Jott Blog


Why do I need a Jott Link?

Because you aren’t always at your computer! Access web services with your mobile phone, while running errands, on your way to work, or in between meetings. Jott Links connect you with other services such as blogs, calendars, and social networking sites. Jott Links are web pages that receive HTTP posts and write out a text response.

Jott Links enable you to send Jott messages to web-based services with APIs, such as a social networking sites or blogs. For example, if you add the Jott Link “Blogger” to your account, you can then call Jott and send a voice-to-text message to Blogger. Each Jott is connected to one program, which makes it easy to add new links or to build your own links.

How do Jott Links work?

Jott Links connect Jott to other applications by creating a layer of abstraction in between Jott and the other applications. This “in-between” layer is where Jott Links live.

A Jott Link is treated much like a contact. The difference is, when a user sends a message to a Jott Link instead of sending an SMS or Email message, an HTTP post is made.
The resulting text of this post is then delivered back to the user who sent the Jott. The Jott Link takes the transcribed message and delivers it to another online application such as Blogger or Twitter via that application’s API.

The following graphic shows how a JottLink works:

How a Jott Link Works

How do I build a Jott Link?

You can build Jott Links in any language and they can reside on any HTTP server. Create a dynamic web page to read posts and forward them to another service by using that service’s API and there you have it!

Click here to create your own custom links.

Types of Jott Links

There are two types of Jott Links: Those that require user-specific information, such as a username and password, and those that do not. Jott Links that require user-specific information also require an additional configuration Web page. The user is sent to this Web page when adding a Jott Link to their contact list. A unique userkey is given to the Jott Link for each user, which is used to lookup user-specific information each time a Jott Link receives an HTTP post.

Types of HTTP posts

HTTP posts include following arguments:

  • UserKey. The userkey parameter holds a unique identifier representing the user sending the Jott.
  • Message. The message parameter holds the transcribed Jott text.
  • Listen. The listen parameter holds a URL where the Jott audio can be heard.
  • CreationDate. A datetime string indicating when the Jott was created.

Sample HTTP posts

The following is an example post. The URL parameters are URL-encoded in a real post but are left un-encoded here so that they can be easily read. Link.cfm?userKey=XXXXXXXX-XXXX-XXXX-XXXX-XXXXXXXXXXXX&message=Hello World&listen=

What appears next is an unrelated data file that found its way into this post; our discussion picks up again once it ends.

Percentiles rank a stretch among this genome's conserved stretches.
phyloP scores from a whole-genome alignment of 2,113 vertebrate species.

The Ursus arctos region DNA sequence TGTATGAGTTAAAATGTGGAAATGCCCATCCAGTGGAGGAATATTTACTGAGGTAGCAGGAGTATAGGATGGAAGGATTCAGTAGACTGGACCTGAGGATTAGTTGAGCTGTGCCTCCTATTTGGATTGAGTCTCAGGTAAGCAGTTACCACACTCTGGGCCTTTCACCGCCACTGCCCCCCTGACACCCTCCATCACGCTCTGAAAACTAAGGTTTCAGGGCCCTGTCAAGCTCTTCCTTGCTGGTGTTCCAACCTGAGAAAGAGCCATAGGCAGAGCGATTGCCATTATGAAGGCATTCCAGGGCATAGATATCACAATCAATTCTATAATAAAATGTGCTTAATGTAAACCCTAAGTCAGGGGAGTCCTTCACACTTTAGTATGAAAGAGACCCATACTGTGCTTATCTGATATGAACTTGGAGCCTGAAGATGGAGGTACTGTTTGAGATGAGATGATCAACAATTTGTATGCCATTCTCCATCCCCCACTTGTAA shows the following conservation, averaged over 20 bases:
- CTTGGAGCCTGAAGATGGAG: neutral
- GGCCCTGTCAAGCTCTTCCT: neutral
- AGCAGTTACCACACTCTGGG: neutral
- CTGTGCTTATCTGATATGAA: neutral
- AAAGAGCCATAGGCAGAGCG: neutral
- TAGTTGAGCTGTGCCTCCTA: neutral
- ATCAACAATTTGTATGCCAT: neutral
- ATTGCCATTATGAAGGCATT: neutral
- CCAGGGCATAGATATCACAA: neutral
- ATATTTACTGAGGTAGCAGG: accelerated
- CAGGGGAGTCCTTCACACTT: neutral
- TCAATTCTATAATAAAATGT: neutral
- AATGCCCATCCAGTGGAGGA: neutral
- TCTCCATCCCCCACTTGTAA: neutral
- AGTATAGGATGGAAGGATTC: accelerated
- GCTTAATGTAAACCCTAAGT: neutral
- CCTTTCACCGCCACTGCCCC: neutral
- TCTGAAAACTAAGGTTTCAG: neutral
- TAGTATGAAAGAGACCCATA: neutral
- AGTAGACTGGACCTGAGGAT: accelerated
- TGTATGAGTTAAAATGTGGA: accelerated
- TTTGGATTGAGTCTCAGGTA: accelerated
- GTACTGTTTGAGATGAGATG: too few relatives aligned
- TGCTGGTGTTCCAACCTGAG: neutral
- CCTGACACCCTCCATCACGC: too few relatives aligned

Creating Jott Link responses

All Jott Links should deliver a text response back to the Jotter even if it is as simple as “Message successfully received”. To create a response, you write a plain text string out as a response to the Jott HTTP post.
Jott customers will have the option of receiving this message via SMS.

Configuring a Jott Link

When a Jotter adds a Jott Link to his or her contact list, the Jotter is redirected to the Jott Link Configuration page if configuration is required. This redirection includes a URL parameter holding the Jotter’s userkey. The following is an example: Linksetup.aspx?userKey=XXXXXXXX-XXXX-XXXX-XXXX-XXXXXXXXXXXX&userid=XXX-XXX-XXX-XXX&contactendpointid=1

The Jott Link then stores the userkey along with any user-specific information. When the Jott Link receives an HTTP post, it can use the userkey to lookup the Jotter’s personal information.

Jott Link Branding Requirements

At the bottom of ANY Jott Link message, the following text needs to be added:


Sample Jott Link

The following Jott Link “HelloWorld.cs” is an example of a Jott Link that we developed that does not require user specific information. When it receives a Jott, it simply sends back a message stating that it received the message.

	using System;
	using System.Data;
	using System.Configuration;
	using System.Web;
	using System.Web.Security;
	using System.Web.UI;
	using System.Web.UI.WebControls;
	using System.Web.UI.WebControls.WebParts;
	using System.Web.UI.HtmlControls;
	using System.IO;
	using System.Collections;
	using System.Collections.Specialized;

	namespace Widgets.Links
	    public class HelloWorld : IHttpHandler
	        public bool IsReusable { get { return true; } }

	        public void ProcessRequest(HttpContext context)
	            HttpFileCollection files = context.Request.Files;
	            NameValueCollection parameters = context.Request.Params;

	            string userKey = parameters["userKey"];
	            string message = parameters["message"];
	            string listenToLink = parameters["listen"];

	            string responseString = "Hello World!  Received Jott with text " + message + " Listen to Jott at ” + listenToLink;

	            StreamWriter responseWriter = new StreamWriter(context.Response.OutputStream);


Submit a Jott Link to the Repository

Have you developed a Jott Link that you’d like to share? If you would like to add your Jott Link to the Jott repository to make it easy for others to enjoy the fruits of your labor, please send a request to
If you have comments on Jottlinks or ideas on how to improve it, please send us a message ( Please note that by doing so, you also grant Jott Networks and third parties permission to use and incorporate your ideas or comments into Jott (or third party software) without further compensation.

Please see our developer terms of service.